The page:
BY KELLY DYER FRY, Editor, The Oklahoman
he wooden gate in front of the childhood home of Dr. R. Murali Krishna creaks when it opens. That's how R. Ranga Rajya Lakshmi knows her children are home from school.
She greets them at the door with a warm smile, homemade crackers and sweetened lemon water. Neighborhood children know the house well. It is a warm house with a red-tiled roof. Love and affection are offered to all who pass through the creaky gate.
Murali and his two sisters are happy and cared for. They want for nothing, though they have very little in material wealth. In the late 1950s, their small home is in Kakinada in the East Godavari district of the state of Andhra Pradesh in India.
Today when Dr. Krishna smiles, his face almost disappears. The crinkles around his eyes scrunch up and a quick smile spreads effortlessly across his face. He has a big laugh and is quick to give you a hug and pat on the back. He has a presence, almost a glow about him. It is one of calm, one of peacefulness. Krishna, 62, serves as president, COO and medical director of Integris Mental Health. He is also the president and co-founder of the James L. Hall Jr. Center for Mind, Body and Spirit. He has spent hours and hours listening to the pain of others. But few know of his personal story.
He speaks often on the connection between a healthy mind, body and spirit. It broke his heart when he had to stop taking new patients so he could widen his circle of influence. He is on a mission. A mission to raise the level of awareness for diseases of the mind.
"I want to bring to the awareness of people about the suffering that people with brain disorders go through just like diabetes or heart disease."
From the depth of his soul, he wants you to understand. He needs you to understand.
"The strength to heal and the courage to deeply care for others in life are inherently present in each one of us. Sometimes they may be suppressed by superficial factors but almost always can be found by our volition or discovered by a deeply touching life experience. Countless people want to make a genuine difference in others' lives but may never discover the full extent of this spiritual quality by themselves until asked by someone or given an opportunity."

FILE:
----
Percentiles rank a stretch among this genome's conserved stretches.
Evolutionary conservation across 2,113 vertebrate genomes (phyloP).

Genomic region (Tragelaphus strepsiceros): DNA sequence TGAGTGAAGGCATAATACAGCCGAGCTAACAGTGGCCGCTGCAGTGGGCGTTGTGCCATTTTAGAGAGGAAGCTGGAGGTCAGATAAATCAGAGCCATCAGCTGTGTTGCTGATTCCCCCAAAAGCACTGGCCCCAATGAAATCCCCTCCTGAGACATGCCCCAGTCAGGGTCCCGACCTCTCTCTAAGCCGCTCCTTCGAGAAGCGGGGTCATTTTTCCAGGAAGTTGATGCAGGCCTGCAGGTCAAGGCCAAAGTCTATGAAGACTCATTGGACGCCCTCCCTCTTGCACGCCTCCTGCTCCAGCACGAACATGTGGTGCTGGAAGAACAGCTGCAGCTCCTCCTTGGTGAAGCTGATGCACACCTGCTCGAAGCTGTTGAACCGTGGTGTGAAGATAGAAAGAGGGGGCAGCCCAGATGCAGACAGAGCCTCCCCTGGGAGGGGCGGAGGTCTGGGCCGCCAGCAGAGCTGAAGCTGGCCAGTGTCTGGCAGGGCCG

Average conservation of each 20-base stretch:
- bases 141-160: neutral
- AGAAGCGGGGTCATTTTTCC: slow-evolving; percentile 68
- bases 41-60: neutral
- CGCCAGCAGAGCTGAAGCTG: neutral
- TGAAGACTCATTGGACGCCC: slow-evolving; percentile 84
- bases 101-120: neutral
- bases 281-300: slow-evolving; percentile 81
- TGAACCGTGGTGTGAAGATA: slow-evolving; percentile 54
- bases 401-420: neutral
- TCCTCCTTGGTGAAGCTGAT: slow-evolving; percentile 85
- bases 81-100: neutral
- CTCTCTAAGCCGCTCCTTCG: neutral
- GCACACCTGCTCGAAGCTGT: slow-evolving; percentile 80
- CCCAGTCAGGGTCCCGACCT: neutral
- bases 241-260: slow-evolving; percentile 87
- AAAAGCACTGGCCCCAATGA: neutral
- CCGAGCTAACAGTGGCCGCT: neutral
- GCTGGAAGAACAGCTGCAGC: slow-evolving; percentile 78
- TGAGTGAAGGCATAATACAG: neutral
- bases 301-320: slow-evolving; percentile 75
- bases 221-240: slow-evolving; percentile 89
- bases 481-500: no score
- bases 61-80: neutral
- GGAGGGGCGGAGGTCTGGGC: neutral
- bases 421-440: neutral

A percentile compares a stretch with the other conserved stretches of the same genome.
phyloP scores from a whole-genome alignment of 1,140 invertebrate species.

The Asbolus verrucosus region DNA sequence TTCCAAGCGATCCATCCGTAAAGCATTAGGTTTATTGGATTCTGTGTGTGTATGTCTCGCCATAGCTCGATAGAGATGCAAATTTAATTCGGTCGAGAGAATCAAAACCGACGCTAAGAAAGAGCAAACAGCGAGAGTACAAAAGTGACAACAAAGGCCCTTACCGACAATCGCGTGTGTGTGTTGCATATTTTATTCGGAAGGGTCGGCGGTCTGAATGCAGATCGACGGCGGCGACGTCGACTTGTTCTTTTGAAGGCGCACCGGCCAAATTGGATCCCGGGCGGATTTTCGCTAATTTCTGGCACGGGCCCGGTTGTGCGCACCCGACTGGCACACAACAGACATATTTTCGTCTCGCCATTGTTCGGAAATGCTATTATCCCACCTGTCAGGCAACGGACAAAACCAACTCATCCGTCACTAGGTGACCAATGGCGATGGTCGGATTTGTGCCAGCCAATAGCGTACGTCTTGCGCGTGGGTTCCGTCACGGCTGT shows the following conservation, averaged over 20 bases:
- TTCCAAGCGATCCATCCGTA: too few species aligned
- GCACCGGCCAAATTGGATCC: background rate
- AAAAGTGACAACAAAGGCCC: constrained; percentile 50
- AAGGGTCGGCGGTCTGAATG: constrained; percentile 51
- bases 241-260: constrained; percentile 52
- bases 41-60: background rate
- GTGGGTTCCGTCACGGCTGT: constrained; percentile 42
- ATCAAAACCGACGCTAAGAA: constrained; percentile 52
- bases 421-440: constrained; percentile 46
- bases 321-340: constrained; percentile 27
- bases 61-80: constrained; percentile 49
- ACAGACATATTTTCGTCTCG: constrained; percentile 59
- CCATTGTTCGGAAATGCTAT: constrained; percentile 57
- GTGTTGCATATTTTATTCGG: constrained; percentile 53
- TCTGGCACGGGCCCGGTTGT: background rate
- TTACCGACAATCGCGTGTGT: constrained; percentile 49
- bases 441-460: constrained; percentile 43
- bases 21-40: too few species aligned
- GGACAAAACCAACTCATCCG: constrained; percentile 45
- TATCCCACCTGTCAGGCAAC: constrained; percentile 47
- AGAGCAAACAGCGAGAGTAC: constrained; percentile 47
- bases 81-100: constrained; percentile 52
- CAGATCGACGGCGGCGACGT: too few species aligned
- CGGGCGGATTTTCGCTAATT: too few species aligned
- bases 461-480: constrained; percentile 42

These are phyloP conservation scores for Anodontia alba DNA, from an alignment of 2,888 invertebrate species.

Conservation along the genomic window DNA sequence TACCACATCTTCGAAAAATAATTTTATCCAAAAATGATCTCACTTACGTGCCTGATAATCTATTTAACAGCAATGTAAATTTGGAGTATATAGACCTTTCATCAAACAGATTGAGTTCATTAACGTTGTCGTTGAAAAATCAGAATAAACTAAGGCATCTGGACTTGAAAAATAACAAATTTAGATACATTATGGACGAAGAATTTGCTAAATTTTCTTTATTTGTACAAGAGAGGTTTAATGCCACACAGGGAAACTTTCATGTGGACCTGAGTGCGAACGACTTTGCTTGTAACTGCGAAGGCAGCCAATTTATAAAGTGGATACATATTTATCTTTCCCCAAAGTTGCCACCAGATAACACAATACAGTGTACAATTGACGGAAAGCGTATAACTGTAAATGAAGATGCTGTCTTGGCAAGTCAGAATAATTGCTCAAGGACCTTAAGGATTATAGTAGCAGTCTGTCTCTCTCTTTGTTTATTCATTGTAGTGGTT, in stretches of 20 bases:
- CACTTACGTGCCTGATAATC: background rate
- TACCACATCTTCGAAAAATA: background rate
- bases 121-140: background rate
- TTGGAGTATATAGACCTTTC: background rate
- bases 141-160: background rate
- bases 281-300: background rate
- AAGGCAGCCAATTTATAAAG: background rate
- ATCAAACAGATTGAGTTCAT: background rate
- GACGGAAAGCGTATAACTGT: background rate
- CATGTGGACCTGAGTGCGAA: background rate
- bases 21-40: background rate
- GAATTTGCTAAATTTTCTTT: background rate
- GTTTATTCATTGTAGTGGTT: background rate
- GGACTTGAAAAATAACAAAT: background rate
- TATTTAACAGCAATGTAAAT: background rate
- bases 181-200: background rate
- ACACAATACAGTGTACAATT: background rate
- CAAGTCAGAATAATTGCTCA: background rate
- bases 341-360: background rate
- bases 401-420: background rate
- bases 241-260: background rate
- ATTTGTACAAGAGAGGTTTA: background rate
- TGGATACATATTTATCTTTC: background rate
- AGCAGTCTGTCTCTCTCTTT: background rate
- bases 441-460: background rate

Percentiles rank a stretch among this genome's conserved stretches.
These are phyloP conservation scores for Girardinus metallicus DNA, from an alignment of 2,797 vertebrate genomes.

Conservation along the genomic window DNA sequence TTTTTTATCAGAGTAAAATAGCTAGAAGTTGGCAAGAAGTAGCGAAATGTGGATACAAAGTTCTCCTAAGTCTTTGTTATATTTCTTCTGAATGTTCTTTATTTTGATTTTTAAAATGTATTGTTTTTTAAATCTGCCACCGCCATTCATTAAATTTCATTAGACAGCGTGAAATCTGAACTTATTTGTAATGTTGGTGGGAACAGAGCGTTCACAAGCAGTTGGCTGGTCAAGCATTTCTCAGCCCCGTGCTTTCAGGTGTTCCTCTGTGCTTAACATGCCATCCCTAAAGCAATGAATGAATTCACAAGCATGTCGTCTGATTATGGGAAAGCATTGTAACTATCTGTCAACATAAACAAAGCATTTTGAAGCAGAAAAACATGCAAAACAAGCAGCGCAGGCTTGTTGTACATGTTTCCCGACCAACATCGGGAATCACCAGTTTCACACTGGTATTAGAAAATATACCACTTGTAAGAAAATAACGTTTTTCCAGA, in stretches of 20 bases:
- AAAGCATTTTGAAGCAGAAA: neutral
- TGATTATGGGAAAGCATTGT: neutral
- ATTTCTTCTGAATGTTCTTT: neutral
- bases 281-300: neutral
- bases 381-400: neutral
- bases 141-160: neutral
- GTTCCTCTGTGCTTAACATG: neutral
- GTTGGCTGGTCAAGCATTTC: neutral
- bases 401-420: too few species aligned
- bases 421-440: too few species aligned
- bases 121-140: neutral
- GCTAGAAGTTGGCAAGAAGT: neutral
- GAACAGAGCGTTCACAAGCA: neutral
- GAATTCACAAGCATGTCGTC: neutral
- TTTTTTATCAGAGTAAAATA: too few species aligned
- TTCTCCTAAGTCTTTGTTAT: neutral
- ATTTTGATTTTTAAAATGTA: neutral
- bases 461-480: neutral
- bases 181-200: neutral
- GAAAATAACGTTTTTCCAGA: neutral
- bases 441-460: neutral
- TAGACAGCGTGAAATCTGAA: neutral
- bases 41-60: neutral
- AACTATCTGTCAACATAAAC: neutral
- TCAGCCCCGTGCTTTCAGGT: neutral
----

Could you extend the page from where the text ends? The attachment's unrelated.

Young Murali grew accustomed to his mom's greeting every day after school. The neighborhood children trail behind him so they too can share in the after-school treats. The energetic mother not only helps her children with their homework, but many of the neighborhood children as well. They sit at the kitchen table as Ranga holds court. She only has a fifth-grade education, but Murali knows his mom, his "Amma" is smart. After homework and a snack, the children return to the streets to play cricket and soccer. Ranga continues preparation of the evening meal for her family.
There are eight characteristics of happy people, says Dr. Krishna on his recording titled "Seven Steps to a Happier Life." People who like themselves are happy, he says. People who are happy feel a sense of personal control. They are optimistic and extroverted. They have close, caring relationships and a strong spiritual foundation. Happy people live a life with balance and look for creative options to solve problems. "Every human can develop and acquire these properties." His Indian accent and rapid speech are interspersed with chuckles and jokes. You can hear the audience laughing during his presentation. Dr. Krishna can't get through a joke without starting to laugh.
He glides easily from joking to serious topics. Stress, he says, cannot be avoided. The responsibility of stress belongs to each of us, not to anyone else. Some stress comes from demands on us from the outside, and some stress comes from the inside. "All the gifts — mental, physical, material and spiritual — given to you by the Creator are possessed by us for a very temporary time. They are meant to be generously shared with those in need of them. It is a true blessing to realize this before we are no longer in possession of them. It is great to develop a sense of urgency and gratitude in sharing them."
Murali is 9 years old. He bounds through the creaky gate and through the front door of his two-room house. No Amma. Surprised and a little disappointed his hug and snack are not standing in the threshold of his home, he goes to the bedroom where all five family members sleep each night. He is stunned by what he sees. His always-vibrant mother, his beautiful loving mother, is lying on the bed staring at the ceiling. She is silent. She won't talk. Something is wrong. Murali had never seen his mother sick. He feels scared. He pokes and prods and gets her to respond a little, but life is changing. It is changing for everyone. Forever.